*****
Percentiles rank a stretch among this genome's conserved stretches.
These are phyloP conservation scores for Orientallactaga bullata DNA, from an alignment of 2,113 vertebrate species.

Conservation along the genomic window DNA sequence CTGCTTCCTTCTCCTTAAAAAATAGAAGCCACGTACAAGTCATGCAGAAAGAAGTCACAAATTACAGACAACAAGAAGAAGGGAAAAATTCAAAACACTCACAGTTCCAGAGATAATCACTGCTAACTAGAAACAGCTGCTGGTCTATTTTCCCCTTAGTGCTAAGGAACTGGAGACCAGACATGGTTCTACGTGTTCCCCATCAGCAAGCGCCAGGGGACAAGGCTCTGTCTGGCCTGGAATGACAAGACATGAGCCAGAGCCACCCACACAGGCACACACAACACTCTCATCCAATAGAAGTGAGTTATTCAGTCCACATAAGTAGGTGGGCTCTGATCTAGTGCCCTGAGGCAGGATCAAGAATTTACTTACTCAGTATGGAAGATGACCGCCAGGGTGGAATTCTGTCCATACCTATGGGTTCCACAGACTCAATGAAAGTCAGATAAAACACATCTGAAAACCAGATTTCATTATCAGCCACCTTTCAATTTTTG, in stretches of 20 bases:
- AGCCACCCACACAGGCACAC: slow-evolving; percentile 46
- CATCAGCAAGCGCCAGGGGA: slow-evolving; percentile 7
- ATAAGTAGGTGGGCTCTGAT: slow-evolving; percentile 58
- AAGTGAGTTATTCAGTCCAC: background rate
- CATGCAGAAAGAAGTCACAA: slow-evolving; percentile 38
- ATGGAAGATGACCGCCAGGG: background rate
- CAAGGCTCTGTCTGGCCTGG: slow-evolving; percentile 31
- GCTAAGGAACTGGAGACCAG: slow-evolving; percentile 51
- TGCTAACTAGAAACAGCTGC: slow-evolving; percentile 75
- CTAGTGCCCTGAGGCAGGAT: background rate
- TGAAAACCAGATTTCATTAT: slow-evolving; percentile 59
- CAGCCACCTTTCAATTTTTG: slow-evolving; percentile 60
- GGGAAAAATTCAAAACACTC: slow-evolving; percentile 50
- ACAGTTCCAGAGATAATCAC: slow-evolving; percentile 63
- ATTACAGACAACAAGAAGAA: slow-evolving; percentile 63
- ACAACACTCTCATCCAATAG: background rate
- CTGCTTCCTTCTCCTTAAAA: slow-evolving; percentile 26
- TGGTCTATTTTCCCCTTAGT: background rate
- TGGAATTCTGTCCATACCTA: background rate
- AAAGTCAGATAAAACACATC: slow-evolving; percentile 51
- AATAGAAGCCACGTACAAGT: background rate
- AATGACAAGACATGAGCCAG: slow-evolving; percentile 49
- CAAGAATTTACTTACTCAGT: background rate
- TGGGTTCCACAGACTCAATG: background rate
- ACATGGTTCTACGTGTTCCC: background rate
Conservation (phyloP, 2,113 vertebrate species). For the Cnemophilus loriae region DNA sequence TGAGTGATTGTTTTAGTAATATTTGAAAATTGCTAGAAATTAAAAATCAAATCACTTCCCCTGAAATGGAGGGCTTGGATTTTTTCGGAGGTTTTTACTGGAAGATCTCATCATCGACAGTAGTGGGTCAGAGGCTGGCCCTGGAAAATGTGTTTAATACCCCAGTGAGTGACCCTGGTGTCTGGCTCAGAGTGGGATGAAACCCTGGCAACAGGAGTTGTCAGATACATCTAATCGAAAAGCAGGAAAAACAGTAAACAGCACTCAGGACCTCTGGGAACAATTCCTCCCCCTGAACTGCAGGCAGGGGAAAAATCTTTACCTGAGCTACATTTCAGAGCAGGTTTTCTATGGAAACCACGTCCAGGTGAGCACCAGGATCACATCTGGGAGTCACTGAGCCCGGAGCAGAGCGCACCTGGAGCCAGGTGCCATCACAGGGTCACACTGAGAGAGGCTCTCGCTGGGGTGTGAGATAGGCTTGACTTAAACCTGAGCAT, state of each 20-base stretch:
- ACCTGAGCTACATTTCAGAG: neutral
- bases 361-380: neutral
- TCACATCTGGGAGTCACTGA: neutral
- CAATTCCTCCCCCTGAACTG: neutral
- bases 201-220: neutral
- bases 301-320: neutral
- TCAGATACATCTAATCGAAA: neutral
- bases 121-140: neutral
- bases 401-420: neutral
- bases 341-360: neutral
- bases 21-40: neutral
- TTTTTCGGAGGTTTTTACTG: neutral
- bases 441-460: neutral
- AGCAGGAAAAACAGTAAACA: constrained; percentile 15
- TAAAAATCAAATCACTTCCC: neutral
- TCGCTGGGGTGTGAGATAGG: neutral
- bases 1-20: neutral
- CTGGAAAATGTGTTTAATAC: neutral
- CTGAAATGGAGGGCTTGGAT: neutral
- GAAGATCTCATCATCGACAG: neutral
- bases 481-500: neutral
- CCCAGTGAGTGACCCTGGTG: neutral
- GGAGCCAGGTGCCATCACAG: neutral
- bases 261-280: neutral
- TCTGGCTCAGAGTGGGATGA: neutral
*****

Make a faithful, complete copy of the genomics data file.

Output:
Percentiles rank a stretch among this genome's conserved stretches.
These are phyloP conservation scores for Orientallactaga bullata DNA, from an alignment of 2,113 vertebrate species.

Conservation along the genomic window DNA sequence CTGCTTCCTTCTCCTTAAAAAATAGAAGCCACGTACAAGTCATGCAGAAAGAAGTCACAAATTACAGACAACAAGAAGAAGGGAAAAATTCAAAACACTCACAGTTCCAGAGATAATCACTGCTAACTAGAAACAGCTGCTGGTCTATTTTCCCCTTAGTGCTAAGGAACTGGAGACCAGACATGGTTCTACGTGTTCCCCATCAGCAAGCGCCAGGGGACAAGGCTCTGTCTGGCCTGGAATGACAAGACATGAGCCAGAGCCACCCACACAGGCACACACAACACTCTCATCCAATAGAAGTGAGTTATTCAGTCCACATAAGTAGGTGGGCTCTGATCTAGTGCCCTGAGGCAGGATCAAGAATTTACTTACTCAGTATGGAAGATGACCGCCAGGGTGGAATTCTGTCCATACCTATGGGTTCCACAGACTCAATGAAAGTCAGATAAAACACATCTGAAAACCAGATTTCATTATCAGCCACCTTTCAATTTTTG, in stretches of 20 bases:
- AGCCACCCACACAGGCACAC: slow-evolving; percentile 46
- CATCAGCAAGCGCCAGGGGA: slow-evolving; percentile 7
- ATAAGTAGGTGGGCTCTGAT: slow-evolving; percentile 58
- AAGTGAGTTATTCAGTCCAC: background rate
- CATGCAGAAAGAAGTCACAA: slow-evolving; percentile 38
- ATGGAAGATGACCGCCAGGG: background rate
- CAAGGCTCTGTCTGGCCTGG: slow-evolving; percentile 31
- GCTAAGGAACTGGAGACCAG: slow-evolving; percentile 51
- TGCTAACTAGAAACAGCTGC: slow-evolving; percentile 75
- CTAGTGCCCTGAGGCAGGAT: background rate
- TGAAAACCAGATTTCATTAT: slow-evolving; percentile 59
- CAGCCACCTTTCAATTTTTG: slow-evolving; percentile 60
- GGGAAAAATTCAAAACACTC: slow-evolving; percentile 50
- ACAGTTCCAGAGATAATCAC: slow-evolving; percentile 63
- ATTACAGACAACAAGAAGAA: slow-evolving; percentile 63
- ACAACACTCTCATCCAATAG: background rate
- CTGCTTCCTTCTCCTTAAAA: slow-evolving; percentile 26
- TGGTCTATTTTCCCCTTAGT: background rate
- TGGAATTCTGTCCATACCTA: background rate
- AAAGTCAGATAAAACACATC: slow-evolving; percentile 51
- AATAGAAGCCACGTACAAGT: background rate
- AATGACAAGACATGAGCCAG: slow-evolving; percentile 49
- CAAGAATTTACTTACTCAGT: background rate
- TGGGTTCCACAGACTCAATG: background rate
- ACATGGTTCTACGTGTTCCC: background rate
Conservation (phyloP, 2,113 vertebrate species). For the Cnemophilus loriae region DNA sequence TGAGTGATTGTTTTAGTAATATTTGAAAATTGCTAGAAATTAAAAATCAAATCACTTCCCCTGAAATGGAGGGCTTGGATTTTTTCGGAGGTTTTTACTGGAAGATCTCATCATCGACAGTAGTGGGTCAGAGGCTGGCCCTGGAAAATGTGTTTAATACCCCAGTGAGTGACCCTGGTGTCTGGCTCAGAGTGGGATGAAACCCTGGCAACAGGAGTTGTCAGATACATCTAATCGAAAAGCAGGAAAAACAGTAAACAGCACTCAGGACCTCTGGGAACAATTCCTCCCCCTGAACTGCAGGCAGGGGAAAAATCTTTACCTGAGCTACATTTCAGAGCAGGTTTTCTATGGAAACCACGTCCAGGTGAGCACCAGGATCACATCTGGGAGTCACTGAGCCCGGAGCAGAGCGCACCTGGAGCCAGGTGCCATCACAGGGTCACACTGAGAGAGGCTCTCGCTGGGGTGTGAGATAGGCTTGACTTAAACCTGAGCAT, state of each 20-base stretch:
- ACCTGAGCTACATTTCAGAG: neutral
- bases 361-380: neutral
- TCACATCTGGGAGTCACTGA: neutral
- CAATTCCTCCCCCTGAACTG: neutral
- bases 201-220: neutral
- bases 301-320: neutral
- TCAGATACATCTAATCGAAA: neutral
- bases 121-140: neutral
- bases 401-420: neutral
- bases 341-360: neutral
- bases 21-40: neutral
- TTTTTCGGAGGTTTTTACTG: neutral
- bases 441-460: neutral
- AGCAGGAAAAACAGTAAACA: constrained; percentile 15
- TAAAAATCAAATCACTTCCC: neutral
- TCGCTGGGGTGTGAGATAGG: neutral
- bases 1-20: neutral
- CTGGAAAATGTGTTTAATAC: neutral
- CTGAAATGGAGGGCTTGGAT: neutral
- GAAGATCTCATCATCGACAG: neutral
- bases 481-500: neutral
- CCCAGTGAGTGACCCTGGTG: neutral
- GGAGCCAGGTGCCATCACAG: neutral
- bases 261-280: neutral
- TCTGGCTCAGAGTGGGATGA: neutral